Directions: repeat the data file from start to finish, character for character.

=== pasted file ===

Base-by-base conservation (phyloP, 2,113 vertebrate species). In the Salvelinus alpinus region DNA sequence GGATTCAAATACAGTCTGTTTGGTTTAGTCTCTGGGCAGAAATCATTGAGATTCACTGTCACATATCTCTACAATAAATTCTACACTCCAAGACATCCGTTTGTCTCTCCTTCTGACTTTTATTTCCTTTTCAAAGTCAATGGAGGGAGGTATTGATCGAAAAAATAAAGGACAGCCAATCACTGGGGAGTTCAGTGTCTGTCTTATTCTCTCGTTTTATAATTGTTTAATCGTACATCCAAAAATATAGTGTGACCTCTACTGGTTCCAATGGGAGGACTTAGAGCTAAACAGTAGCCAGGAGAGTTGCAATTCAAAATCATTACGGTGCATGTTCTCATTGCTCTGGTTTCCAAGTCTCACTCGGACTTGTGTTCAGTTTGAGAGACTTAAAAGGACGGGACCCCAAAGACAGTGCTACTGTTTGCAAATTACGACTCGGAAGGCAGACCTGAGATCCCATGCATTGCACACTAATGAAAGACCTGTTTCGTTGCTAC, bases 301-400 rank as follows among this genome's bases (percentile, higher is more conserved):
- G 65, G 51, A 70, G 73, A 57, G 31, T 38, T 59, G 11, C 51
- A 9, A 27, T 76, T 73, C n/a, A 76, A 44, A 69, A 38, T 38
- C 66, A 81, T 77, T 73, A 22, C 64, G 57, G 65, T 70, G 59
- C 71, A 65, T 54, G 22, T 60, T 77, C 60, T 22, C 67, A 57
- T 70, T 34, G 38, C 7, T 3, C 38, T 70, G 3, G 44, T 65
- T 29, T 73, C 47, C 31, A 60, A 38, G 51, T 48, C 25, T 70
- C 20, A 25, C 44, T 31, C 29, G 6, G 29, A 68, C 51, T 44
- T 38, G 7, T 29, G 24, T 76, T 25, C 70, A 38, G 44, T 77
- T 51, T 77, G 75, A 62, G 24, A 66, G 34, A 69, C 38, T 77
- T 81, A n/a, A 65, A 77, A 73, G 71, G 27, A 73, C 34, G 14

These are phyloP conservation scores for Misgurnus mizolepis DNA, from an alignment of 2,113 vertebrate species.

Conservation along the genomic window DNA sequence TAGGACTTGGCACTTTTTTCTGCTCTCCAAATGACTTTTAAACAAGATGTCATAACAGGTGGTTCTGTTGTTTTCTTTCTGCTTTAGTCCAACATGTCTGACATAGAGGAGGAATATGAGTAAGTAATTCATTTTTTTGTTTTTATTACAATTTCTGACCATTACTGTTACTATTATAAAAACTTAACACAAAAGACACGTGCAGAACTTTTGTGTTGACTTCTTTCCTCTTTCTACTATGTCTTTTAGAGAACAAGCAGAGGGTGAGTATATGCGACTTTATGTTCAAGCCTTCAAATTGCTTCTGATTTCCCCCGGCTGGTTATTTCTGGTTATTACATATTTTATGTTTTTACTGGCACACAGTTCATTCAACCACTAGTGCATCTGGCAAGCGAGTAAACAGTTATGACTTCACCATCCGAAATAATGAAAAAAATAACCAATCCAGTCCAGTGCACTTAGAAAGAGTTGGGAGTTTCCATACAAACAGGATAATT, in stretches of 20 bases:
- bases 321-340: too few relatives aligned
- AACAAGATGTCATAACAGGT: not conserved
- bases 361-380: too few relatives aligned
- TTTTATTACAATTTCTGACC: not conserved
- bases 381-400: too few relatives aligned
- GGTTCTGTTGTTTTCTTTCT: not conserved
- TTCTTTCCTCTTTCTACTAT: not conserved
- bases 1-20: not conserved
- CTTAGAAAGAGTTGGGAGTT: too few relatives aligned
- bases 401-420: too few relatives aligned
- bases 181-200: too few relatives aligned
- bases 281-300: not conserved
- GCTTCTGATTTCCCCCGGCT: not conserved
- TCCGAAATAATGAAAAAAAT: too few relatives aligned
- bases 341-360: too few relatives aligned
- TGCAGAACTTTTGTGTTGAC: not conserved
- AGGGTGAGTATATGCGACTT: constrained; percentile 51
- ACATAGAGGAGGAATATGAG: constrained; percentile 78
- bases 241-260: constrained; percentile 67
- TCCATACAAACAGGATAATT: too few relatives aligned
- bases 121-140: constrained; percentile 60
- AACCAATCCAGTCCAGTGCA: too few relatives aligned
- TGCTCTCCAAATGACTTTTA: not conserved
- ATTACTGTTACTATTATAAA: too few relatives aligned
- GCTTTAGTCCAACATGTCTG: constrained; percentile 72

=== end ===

Base-by-base conservation (phyloP, 2,113 vertebrate species). In the Salvelinus alpinus region DNA sequence GGATTCAAATACAGTCTGTTTGGTTTAGTCTCTGGGCAGAAATCATTGAGATTCACTGTCACATATCTCTACAATAAATTCTACACTCCAAGACATCCGTTTGTCTCTCCTTCTGACTTTTATTTCCTTTTCAAAGTCAATGGAGGGAGGTATTGATCGAAAAAATAAAGGACAGCCAATCACTGGGGAGTTCAGTGTCTGTCTTATTCTCTCGTTTTATAATTGTTTAATCGTACATCCAAAAATATAGTGTGACCTCTACTGGTTCCAATGGGAGGACTTAGAGCTAAACAGTAGCCAGGAGAGTTGCAATTCAAAATCATTACGGTGCATGTTCTCATTGCTCTGGTTTCCAAGTCTCACTCGGACTTGTGTTCAGTTTGAGAGACTTAAAAGGACGGGACCCCAAAGACAGTGCTACTGTTTGCAAATTACGACTCGGAAGGCAGACCTGAGATCCCATGCATTGCACACTAATGAAAGACCTGTTTCGTTGCTAC, bases 301-400 rank as follows among this genome's bases (percentile, higher is more conserved):
- G 65, G 51, A 70, G 73, A 57, G 31, T 38, T 59, G 11, C 51
- A 9, A 27, T 76, T 73, C n/a, A 76, A 44, A 69, A 38, T 38
- C 66, A 81, T 77, T 73, A 22, C 64, G 57, G 65, T 70, G 59
- C 71, A 65, T 54, G 22, T 60, T 77, C 60, T 22, C 67, A 57
- T 70, T 34, G 38, C 7, T 3, C 38, T 70, G 3, G 44, T 65
- T 29, T 73, C 47, C 31, A 60, A 38, G 51, T 48, C 25, T 70
- C 20, A 25, C 44, T 31, C 29, G 6, G 29, A 68, C 51, T 44
- T 38, G 7, T 29, G 24, T 76, T 25, C 70, A 38, G 44, T 77
- T 51, T 77, G 75, A 62, G 24, A 66, G 34, A 69, C 38, T 77
- T 81, A n/a, A 65, A 77, A 73, G 71, G 27, A 73, C 34, G 14

These are phyloP conservation scores for Misgurnus mizolepis DNA, from an alignment of 2,113 vertebrate species.

Conservation along the genomic window DNA sequence TAGGACTTGGCACTTTTTTCTGCTCTCCAAATGACTTTTAAACAAGATGTCATAACAGGTGGTTCTGTTGTTTTCTTTCTGCTTTAGTCCAACATGTCTGACATAGAGGAGGAATATGAGTAAGTAATTCATTTTTTTGTTTTTATTACAATTTCTGACCATTACTGTTACTATTATAAAAACTTAACACAAAAGACACGTGCAGAACTTTTGTGTTGACTTCTTTCCTCTTTCTACTATGTCTTTTAGAGAACAAGCAGAGGGTGAGTATATGCGACTTTATGTTCAAGCCTTCAAATTGCTTCTGATTTCCCCCGGCTGGTTATTTCTGGTTATTACATATTTTATGTTTTTACTGGCACACAGTTCATTCAACCACTAGTGCATCTGGCAAGCGAGTAAACAGTTATGACTTCACCATCCGAAATAATGAAAAAAATAACCAATCCAGTCCAGTGCACTTAGAAAGAGTTGGGAGTTTCCATACAAACAGGATAATT, in stretches of 20 bases:
- bases 321-340: too few relatives aligned
- AACAAGATGTCATAACAGGT: not conserved
- bases 361-380: too few relatives aligned
- TTTTATTACAATTTCTGACC: not conserved
- bases 381-400: too few relatives aligned
- GGTTCTGTTGTTTTCTTTCT: not conserved
- TTCTTTCCTCTTTCTACTAT: not conserved
- bases 1-20: not conserved
- CTTAGAAAGAGTTGGGAGTT: too few relatives aligned
- bases 401-420: too few relatives aligned
- bases 181-200: too few relatives aligned
- bases 281-300: not conserved
- GCTTCTGATTTCCCCCGGCT: not conserved
- TCCGAAATAATGAAAAAAAT: too few relatives aligned
- bases 341-360: too few relatives aligned
- TGCAGAACTTTTGTGTTGAC: not conserved
- AGGGTGAGTATATGCGACTT: constrained; percentile 51
- ACATAGAGGAGGAATATGAG: constrained; percentile 78
- bases 241-260: constrained; percentile 67
- TCCATACAAACAGGATAATT: too few relatives aligned
- bases 121-140: constrained; percentile 60
- AACCAATCCAGTCCAGTGCA: too few relatives aligned
- TGCTCTCCAAATGACTTTTA: not conserved
- ATTACTGTTACTATTATAAA: too few relatives aligned
- GCTTTAGTCCAACATGTCTG: constrained; percentile 72